Tales of the Isle of Wight
A Novel Guide Book
Hampshire, with the Isle of Wight, by Arthur Mee, Hodder & Stoughton, 10/6
Perhaps it would be unfair to Mr. Arthur Mee to suggest lack of care in collating his facts, but eager as a gossip for a story, he allows no shred, legend or tradition to escape his copious columns. That is the secret of his amazing popularity.
This new book is the 26th of the “King’s England” series, which, in the last six years, has embraced the whole land.
No secluded corner of this country is too small or remote for his notice, and never a hamlet is passed without some delightful reminiscence. Indeed, as interesting a tale can be made out of Binstead as Ryde.
A little description interwoven with the past is the general style adopted. Coming to Ryde, Mr. Mee finds no incongruity in reminding us that it was Mr. Sadler of the York Hotel who entertained unwittingly the Empress Eugenie, only to get lost in an entrancing account of that lady’s flight from the Louvre.
Arbitrarily, Mr. Mee grandly ignores the various explanations of the Royal George catastrophe with the denunciation: “She sank because she was rotten.”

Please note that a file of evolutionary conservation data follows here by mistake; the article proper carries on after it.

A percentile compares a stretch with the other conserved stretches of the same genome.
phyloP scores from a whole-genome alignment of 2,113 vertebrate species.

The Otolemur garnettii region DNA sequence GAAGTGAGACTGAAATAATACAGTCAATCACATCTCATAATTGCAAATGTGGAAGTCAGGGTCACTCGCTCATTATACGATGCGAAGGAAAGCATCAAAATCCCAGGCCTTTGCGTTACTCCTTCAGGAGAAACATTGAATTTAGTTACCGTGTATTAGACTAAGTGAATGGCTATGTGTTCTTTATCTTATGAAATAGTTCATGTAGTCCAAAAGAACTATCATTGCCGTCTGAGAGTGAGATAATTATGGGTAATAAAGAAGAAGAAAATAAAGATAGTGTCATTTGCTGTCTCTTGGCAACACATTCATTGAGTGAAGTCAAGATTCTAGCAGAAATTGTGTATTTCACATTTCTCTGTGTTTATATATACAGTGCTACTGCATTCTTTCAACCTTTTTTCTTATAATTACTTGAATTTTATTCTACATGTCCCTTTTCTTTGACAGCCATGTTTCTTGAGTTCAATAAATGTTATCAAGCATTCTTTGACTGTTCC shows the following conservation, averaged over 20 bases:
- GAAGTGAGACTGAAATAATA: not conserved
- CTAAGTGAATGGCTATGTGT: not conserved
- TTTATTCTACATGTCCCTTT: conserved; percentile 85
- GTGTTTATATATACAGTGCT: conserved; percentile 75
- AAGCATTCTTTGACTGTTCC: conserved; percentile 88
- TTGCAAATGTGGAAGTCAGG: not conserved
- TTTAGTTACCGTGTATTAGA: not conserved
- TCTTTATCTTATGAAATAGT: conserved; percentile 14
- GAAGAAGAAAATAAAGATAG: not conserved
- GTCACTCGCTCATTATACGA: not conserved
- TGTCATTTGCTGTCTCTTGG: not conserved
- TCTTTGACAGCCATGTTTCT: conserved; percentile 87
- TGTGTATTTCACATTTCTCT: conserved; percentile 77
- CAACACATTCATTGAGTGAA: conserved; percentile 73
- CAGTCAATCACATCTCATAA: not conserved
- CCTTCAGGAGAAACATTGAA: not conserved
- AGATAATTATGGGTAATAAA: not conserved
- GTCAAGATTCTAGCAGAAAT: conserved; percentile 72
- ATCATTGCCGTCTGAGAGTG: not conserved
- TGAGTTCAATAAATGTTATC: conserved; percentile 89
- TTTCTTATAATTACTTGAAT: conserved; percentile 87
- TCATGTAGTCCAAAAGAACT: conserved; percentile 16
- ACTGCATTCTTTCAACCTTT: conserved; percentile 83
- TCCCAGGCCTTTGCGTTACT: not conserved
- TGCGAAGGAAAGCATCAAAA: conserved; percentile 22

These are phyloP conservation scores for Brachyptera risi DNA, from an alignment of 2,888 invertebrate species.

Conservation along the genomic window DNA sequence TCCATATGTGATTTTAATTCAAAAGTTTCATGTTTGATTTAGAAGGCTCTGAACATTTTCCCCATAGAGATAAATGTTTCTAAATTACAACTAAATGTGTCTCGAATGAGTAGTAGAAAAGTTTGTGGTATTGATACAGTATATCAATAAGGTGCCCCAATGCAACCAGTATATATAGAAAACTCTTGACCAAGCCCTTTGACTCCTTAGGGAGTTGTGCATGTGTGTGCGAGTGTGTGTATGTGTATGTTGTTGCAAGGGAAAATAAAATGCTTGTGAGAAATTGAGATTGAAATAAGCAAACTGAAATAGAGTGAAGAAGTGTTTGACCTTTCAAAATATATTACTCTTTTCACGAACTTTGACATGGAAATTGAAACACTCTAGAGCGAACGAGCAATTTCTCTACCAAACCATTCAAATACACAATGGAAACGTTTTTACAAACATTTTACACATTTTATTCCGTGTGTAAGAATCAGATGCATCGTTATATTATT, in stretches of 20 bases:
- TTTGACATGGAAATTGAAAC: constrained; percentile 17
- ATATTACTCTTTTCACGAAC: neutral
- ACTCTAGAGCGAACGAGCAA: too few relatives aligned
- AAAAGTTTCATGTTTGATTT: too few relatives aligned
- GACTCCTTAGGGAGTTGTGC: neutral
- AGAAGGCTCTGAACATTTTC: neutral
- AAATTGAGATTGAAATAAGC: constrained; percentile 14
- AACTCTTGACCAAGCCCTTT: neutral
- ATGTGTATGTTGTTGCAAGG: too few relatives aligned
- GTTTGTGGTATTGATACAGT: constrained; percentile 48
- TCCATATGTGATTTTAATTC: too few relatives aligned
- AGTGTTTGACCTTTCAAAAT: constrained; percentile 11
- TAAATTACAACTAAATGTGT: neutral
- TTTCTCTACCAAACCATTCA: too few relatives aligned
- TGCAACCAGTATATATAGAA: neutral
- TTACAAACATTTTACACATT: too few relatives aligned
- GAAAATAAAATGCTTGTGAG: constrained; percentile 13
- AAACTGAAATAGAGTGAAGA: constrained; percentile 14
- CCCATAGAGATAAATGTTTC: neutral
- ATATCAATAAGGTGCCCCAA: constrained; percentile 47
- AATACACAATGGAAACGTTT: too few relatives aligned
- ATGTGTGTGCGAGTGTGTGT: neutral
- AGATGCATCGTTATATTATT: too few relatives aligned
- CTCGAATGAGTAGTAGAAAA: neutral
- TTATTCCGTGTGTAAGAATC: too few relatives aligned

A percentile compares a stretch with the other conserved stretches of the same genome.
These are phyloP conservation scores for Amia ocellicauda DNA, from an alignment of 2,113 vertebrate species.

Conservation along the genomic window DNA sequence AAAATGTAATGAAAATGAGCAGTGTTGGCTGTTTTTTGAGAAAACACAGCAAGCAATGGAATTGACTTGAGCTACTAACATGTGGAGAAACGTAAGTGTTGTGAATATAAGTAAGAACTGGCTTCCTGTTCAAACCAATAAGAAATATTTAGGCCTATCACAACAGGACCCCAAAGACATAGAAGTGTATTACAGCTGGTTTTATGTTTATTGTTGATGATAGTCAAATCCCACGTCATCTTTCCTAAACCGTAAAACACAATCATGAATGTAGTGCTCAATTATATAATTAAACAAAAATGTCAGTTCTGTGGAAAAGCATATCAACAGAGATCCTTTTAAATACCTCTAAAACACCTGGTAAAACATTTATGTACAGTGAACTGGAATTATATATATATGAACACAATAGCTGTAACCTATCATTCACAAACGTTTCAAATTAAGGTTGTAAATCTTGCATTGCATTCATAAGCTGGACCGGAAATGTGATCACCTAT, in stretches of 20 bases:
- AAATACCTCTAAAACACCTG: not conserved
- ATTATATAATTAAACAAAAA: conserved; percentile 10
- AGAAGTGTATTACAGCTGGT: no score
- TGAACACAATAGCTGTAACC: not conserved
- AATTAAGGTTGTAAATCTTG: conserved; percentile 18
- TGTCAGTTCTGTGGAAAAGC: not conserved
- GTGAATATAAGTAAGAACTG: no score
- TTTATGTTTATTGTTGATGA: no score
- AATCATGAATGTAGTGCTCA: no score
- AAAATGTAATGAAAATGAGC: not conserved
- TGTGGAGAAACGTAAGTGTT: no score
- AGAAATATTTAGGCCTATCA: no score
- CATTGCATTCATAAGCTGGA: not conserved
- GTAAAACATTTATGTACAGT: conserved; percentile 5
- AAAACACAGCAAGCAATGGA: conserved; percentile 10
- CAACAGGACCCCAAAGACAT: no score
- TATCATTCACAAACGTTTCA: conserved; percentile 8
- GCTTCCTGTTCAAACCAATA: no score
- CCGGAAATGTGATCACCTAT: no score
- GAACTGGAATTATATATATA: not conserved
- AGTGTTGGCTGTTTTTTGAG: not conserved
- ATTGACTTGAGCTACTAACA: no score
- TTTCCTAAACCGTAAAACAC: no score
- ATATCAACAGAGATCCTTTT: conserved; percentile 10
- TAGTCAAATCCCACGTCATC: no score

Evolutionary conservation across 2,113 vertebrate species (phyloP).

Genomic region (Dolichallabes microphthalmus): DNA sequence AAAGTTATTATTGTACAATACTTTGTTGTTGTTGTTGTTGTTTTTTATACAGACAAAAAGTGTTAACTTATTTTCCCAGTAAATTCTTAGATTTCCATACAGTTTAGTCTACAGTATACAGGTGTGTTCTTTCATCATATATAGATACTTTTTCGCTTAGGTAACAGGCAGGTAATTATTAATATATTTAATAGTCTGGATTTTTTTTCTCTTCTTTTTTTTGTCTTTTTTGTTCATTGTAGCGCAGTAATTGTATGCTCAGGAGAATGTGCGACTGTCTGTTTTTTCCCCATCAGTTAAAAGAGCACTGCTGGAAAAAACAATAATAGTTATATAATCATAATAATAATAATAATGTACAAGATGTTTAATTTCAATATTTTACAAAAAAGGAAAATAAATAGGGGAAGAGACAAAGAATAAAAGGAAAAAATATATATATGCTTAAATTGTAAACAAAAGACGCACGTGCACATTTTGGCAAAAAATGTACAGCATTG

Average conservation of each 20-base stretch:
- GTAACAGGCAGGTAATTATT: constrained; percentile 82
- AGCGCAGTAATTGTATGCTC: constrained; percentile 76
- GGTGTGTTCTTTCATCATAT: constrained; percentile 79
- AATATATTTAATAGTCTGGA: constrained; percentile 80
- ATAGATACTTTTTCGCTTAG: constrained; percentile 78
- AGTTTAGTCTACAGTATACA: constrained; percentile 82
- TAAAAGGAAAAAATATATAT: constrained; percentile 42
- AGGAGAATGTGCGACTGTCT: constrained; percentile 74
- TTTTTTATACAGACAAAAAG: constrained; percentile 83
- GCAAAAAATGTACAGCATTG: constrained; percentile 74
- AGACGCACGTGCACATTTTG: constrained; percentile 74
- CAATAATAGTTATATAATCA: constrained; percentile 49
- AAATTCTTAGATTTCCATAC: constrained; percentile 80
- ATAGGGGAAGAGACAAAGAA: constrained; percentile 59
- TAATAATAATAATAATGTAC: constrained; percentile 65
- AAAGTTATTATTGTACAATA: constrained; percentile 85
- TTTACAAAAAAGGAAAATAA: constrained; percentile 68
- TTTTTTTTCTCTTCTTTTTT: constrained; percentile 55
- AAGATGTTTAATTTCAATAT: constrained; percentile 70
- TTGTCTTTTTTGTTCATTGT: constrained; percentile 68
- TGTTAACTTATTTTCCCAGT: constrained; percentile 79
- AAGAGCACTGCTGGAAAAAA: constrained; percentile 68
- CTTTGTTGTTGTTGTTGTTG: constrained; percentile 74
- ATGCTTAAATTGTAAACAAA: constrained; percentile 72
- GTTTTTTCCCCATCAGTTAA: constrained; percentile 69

With this book, the traveller may never stand by old stones, walk through pleasant meadows without some story to knit into a picture. The resident will find a fund of knowledge which so long has lain undiscovered at his doorstep.
The whole approach to the Island is that of a happy soul who has time to stop and potter among the things of lost times, yet modernistic enough to appreciate the change that years have brought. A romantic glow surrounds it all.
This book is for the happy voyager.
Arthur Henry Mee (1875 – 1943) was an English writer, journalist and educator, best known for The Harmsworth Self-Educator, The Children’s Encyclopedia, The Children’s Newspaper, and The King’s England. Mee’s works continued to be published after his death. Volumes of The King’s England, a guide to the counties of England, were very successful abroad.
Sources: Isle of Wight Times 12 October 1939 & Wikipedia; picture source: Sinking of the Royal George (1782), from Wikipedia